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Syracuse Offering Workforce Training To Support City's 'Surge' Initiative


A series of job-training programs was launched today in Syracuse that might have better success leading actual employment once finished, thanks to area employers and outside financial help. The five career opportunities are part of Mayor Ben Walsh’s Syracuse Surge initiative. He says the new economy will be more tech-driven and internet-driven, so the right training can successfully get people employed. The SUNY Employment Opportunity Center is one partner. Vice President Tim Penix is starting a digital customer service training program.

“It is designed to meet the demands of hundreds of call-center and customer-service employees in our community," Penix said. "And when we focus on those individuals and bring them into the center, and help train them, we’re looking to prepare them for $30,000.00-a-year jobs. This digital customer-service program is a three-week paid program that will launch in January.”

Other training opportunities include advanced manufacturing, also hosted by SUNY EOC; Computer Coding Apprenticeships through various area tech employers; Cybersecurity fundamentals at Le Moyne College and others. CenterState CEO is among numerous collaborators. Workforce Innovation Director Aimee Durfee made sure steps were taken to ensure the training leads to a job.

“Start with the employers; we start with the jobs," Durfee said. "We ask the employers, 'who are you hiring for and what are the attributes … and skills that you’re looking for?’ And then really building that into the training itself. We also have a very specific focus on recruiting women and people of color into these programs and these jobs.”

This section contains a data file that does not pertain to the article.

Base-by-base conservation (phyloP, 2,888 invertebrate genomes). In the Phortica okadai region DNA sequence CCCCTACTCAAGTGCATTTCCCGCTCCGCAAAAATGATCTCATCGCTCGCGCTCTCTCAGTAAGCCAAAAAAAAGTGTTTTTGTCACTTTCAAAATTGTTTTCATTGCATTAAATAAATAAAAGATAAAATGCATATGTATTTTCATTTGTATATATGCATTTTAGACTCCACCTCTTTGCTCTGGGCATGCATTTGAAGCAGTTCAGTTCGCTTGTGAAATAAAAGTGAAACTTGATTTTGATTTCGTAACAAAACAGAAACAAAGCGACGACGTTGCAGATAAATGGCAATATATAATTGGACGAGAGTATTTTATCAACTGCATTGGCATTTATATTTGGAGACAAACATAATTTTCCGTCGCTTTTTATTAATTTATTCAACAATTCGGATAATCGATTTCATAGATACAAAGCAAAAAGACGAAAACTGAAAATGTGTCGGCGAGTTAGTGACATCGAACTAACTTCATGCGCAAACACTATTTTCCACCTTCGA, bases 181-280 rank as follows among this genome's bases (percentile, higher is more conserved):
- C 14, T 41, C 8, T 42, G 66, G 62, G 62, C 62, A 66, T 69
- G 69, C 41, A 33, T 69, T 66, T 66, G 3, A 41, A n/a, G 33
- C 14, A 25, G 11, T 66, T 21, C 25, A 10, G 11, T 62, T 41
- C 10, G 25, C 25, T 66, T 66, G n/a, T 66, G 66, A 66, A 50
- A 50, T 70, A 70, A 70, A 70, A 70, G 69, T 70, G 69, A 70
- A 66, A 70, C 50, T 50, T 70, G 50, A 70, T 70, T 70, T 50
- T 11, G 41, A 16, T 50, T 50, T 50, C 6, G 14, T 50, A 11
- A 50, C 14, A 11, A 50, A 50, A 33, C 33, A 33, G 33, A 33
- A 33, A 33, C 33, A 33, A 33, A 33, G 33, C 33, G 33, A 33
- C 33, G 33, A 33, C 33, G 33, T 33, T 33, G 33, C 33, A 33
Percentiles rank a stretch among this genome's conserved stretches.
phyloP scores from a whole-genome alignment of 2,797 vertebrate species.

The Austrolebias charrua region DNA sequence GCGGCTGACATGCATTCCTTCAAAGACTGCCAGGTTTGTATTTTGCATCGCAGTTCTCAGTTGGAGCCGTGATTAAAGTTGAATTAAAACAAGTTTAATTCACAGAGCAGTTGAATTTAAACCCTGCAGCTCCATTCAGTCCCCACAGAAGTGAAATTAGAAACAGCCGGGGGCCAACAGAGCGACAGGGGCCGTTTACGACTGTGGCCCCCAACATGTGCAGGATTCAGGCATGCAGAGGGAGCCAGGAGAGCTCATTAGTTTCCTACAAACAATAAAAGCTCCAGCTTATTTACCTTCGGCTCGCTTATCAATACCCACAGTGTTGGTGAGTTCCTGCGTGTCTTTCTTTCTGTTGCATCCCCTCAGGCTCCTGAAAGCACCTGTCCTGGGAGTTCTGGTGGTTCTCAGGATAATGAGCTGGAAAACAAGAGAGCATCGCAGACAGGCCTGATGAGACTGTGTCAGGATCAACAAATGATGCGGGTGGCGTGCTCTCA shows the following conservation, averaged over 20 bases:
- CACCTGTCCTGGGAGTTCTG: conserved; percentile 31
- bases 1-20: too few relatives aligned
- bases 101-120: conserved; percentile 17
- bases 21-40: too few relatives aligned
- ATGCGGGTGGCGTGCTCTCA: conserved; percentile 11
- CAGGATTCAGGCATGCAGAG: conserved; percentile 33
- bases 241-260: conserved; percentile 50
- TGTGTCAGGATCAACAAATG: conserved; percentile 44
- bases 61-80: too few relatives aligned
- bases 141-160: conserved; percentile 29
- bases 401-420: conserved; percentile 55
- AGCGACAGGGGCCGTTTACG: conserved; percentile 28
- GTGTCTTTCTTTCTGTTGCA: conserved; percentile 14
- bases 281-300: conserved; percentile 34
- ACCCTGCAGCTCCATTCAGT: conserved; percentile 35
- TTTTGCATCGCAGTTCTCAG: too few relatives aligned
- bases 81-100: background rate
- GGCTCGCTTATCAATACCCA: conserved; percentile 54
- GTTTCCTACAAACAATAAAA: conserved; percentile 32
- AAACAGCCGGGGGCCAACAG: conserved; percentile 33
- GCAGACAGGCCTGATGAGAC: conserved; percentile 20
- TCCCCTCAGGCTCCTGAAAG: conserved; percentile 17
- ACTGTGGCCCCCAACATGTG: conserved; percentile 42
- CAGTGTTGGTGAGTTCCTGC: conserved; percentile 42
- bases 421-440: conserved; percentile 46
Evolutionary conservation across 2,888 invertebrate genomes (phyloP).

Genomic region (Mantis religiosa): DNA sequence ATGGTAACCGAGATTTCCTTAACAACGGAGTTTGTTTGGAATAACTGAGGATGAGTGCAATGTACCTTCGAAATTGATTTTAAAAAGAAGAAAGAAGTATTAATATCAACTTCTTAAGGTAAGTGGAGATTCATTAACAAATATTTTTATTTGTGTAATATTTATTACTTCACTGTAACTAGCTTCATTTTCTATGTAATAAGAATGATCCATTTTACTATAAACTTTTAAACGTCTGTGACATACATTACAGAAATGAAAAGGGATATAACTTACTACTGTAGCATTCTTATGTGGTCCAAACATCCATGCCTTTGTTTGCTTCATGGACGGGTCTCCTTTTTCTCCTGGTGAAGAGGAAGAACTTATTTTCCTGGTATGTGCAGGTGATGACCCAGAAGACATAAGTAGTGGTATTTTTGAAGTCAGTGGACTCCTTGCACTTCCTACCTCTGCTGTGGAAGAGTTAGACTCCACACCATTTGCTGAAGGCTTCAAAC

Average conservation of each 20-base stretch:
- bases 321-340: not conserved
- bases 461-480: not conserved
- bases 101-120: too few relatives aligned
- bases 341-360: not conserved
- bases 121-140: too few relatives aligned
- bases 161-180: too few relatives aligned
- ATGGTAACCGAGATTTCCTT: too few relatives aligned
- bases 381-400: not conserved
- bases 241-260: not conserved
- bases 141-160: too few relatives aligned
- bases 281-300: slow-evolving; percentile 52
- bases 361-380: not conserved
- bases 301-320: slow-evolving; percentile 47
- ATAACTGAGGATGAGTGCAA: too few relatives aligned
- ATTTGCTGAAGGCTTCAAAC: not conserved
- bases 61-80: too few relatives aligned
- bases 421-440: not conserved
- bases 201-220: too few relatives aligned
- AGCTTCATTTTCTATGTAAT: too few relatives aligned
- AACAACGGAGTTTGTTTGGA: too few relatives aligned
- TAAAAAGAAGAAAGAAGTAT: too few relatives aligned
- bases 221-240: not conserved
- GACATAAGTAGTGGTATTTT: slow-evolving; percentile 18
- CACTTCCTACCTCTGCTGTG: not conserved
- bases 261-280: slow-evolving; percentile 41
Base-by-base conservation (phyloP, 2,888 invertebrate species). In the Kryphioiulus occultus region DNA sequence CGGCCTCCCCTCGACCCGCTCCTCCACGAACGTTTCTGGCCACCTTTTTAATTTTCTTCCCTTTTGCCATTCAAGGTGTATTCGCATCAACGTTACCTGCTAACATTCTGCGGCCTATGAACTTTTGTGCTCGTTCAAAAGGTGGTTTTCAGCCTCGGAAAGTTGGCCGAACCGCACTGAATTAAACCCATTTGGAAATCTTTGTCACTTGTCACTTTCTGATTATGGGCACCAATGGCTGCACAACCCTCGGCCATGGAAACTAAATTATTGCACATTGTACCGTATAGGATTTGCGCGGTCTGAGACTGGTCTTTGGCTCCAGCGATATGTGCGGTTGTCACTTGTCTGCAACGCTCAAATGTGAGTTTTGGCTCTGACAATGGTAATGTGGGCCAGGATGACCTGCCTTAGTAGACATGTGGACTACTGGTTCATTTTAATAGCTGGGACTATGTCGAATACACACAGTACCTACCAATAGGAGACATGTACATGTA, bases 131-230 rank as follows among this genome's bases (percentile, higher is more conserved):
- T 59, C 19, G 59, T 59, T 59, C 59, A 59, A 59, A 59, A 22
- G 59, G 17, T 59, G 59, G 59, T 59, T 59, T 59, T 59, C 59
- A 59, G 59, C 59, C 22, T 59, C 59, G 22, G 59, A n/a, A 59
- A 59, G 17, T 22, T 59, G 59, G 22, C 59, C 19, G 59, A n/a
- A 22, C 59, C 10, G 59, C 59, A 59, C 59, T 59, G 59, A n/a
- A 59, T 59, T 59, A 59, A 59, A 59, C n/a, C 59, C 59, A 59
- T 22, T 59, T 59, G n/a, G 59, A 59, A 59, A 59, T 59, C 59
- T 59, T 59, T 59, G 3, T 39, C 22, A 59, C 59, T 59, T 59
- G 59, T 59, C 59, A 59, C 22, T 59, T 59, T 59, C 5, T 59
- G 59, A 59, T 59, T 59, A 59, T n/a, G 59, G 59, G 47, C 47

The various trainings are designed to attract those who have typically been left out of other training opportunities or the economy in general. In addition to women and minorities, veterans will be recruited. Walsh says numerous companies have stepped up to participate, needing skilled employees. One other factor for success: almost a million dollars of ARPA pandemic funds and a three million dollar Chase bank grant support the Syracuse Surge training.Many of the programs have sign-up deadlines in December. More information can be found here.

Chris Bolt, Ed.D. has proudly been covering the Central New York community and mentoring students for more than 30 years. His career in public media started as a student volunteer, then as a reporter/producer. He has been the news director for WAER since 1995. Dedicated to keeping local news coverage alive, Chris also has a passion for education, having trained, mentored and provided a platform for growth to more than a thousand students. Career highlights include having work appear on NPR, CBS, ABC and other news networks, winning numerous local and state journalism awards.